Environmental medicine is a multidisciplinary field involving medicine, environmental science, chemistry and others, overlapping with environmental pathology. It can be viewed as the medical branch of the broader field of environmental health. The scope of this field involves studying the interactions between environment and human health, and the role of the environment in causing or mediating disease. This specialist field of study developed after the realisation that health is more widely and dramatically affected by environmental factors than previously recognized.


Environmental factors in the causation of environmental diseases can be classified into:


  • Physical
  • Chemical
  • Biological
  • Social (including Psychological and Culture variables)
  • Ergonomic
  • Safety
  • Any combination of the above
  • Current focuses of environmental medicine

While environmental medicine is a broad field, some of the currently prominent issues include:

  • The effects of ozone depletion and the resulting increase in UV radiation on humans with regards to skin cancer.
  • The effects of nuclear accidents or the effects of a terrorist dirty bomb attack and the resulting effects of radioactive material and radiation on humans.
  • The effects of chemicals on humans, such as dioxin, especially with regards to developmental effects and cancer.
  • Radon gas exposure in individuals’ homes.
  • Air and water pollution on the health of individuals.
  • Mercury poisoning and exposure to humans though including fish and sea life in their diet.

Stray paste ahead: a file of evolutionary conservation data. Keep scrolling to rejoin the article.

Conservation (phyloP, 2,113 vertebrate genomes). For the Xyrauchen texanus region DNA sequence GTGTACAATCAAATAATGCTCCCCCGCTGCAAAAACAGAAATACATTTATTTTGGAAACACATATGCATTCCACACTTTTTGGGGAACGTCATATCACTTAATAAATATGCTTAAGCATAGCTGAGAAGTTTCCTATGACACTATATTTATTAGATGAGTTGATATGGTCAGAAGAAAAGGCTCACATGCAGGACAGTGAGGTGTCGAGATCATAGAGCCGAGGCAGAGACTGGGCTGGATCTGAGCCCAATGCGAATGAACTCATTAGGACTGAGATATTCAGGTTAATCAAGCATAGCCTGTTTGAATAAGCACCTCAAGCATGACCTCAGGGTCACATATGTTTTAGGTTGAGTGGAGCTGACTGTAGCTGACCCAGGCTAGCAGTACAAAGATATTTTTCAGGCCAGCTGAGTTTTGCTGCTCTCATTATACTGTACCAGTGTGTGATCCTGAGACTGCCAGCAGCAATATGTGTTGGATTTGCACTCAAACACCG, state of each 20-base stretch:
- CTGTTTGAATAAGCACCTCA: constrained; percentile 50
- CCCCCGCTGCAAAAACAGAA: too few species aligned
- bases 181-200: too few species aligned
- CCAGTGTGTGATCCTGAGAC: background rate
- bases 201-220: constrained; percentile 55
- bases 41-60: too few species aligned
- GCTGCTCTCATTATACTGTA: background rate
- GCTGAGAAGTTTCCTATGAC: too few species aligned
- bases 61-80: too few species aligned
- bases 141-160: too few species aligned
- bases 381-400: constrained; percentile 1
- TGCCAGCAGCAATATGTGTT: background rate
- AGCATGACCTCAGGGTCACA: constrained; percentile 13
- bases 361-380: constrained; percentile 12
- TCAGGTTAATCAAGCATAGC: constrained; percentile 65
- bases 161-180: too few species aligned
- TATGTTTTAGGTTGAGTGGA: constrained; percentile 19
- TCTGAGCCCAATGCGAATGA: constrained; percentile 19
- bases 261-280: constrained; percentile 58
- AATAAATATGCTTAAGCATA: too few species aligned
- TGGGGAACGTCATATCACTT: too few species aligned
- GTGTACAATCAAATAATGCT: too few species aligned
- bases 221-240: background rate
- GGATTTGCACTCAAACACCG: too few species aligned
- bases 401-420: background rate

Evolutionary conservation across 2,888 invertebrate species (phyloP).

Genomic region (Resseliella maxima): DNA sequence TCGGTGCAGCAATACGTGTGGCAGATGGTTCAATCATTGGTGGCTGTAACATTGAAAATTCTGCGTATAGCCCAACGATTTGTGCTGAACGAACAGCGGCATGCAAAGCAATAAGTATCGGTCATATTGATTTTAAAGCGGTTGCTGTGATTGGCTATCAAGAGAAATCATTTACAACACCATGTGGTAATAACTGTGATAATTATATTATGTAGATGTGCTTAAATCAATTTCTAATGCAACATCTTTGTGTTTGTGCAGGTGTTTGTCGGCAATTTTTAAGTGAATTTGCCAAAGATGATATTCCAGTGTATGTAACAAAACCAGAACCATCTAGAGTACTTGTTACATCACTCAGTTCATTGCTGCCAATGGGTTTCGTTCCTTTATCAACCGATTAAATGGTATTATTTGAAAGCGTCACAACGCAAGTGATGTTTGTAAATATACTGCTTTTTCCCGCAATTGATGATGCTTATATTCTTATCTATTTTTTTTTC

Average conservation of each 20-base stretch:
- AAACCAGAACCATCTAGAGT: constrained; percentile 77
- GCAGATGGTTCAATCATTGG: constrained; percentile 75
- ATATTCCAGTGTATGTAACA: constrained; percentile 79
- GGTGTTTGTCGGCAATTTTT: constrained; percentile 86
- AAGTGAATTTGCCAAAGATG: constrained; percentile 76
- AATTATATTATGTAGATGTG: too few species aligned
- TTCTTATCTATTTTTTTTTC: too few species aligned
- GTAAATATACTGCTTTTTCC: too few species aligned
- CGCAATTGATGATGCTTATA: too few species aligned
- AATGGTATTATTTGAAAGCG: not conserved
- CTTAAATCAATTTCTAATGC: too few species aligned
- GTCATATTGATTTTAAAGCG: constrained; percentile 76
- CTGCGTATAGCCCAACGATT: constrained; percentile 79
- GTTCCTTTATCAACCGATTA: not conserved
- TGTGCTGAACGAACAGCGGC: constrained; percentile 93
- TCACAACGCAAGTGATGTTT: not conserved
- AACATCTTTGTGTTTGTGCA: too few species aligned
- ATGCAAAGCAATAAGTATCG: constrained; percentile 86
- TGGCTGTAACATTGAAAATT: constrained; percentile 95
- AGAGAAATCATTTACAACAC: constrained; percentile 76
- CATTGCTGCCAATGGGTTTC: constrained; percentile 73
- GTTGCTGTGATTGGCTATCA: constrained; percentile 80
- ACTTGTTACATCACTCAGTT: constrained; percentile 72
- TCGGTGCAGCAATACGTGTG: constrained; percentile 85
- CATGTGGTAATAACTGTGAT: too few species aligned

• Lead poisoning from leaded gasoline, paint, and plumbing.
  • Water-borne diseases
  • Food poisoning

Indoor air quality

According to recent estimates about 5 to 10% of disease adjusted life years (DALY) lost are due to environmental causes. By far the most important factor is fine particulate matter pollution in urban air.


Scope of environmental medicine


Environmental medicine is concerned primarily with prevention. Food-borne infections or infections that are water-borne (e.g. cholera and gastroenteritis caused by norovirus or campylobacteria) are typical concerns of environmental medicine, but some opinions in the fields of microbiology hold that the viruses, bacteria and fungi that they study are not within the scope of environmental medicine if the spread of infection is directly from human to human. Much of epidemiology, which studies patterns of disease and injury, is not within the scope of environmental medicine, but e.g. air pollution epidemiology is a highly active branch of environmental health and environmental medicine. Any disease with a large genetic component usually falls outside the scope of environmental medicine, but in diseases like asthma or allergies both environmental and genetic approaches are needed.

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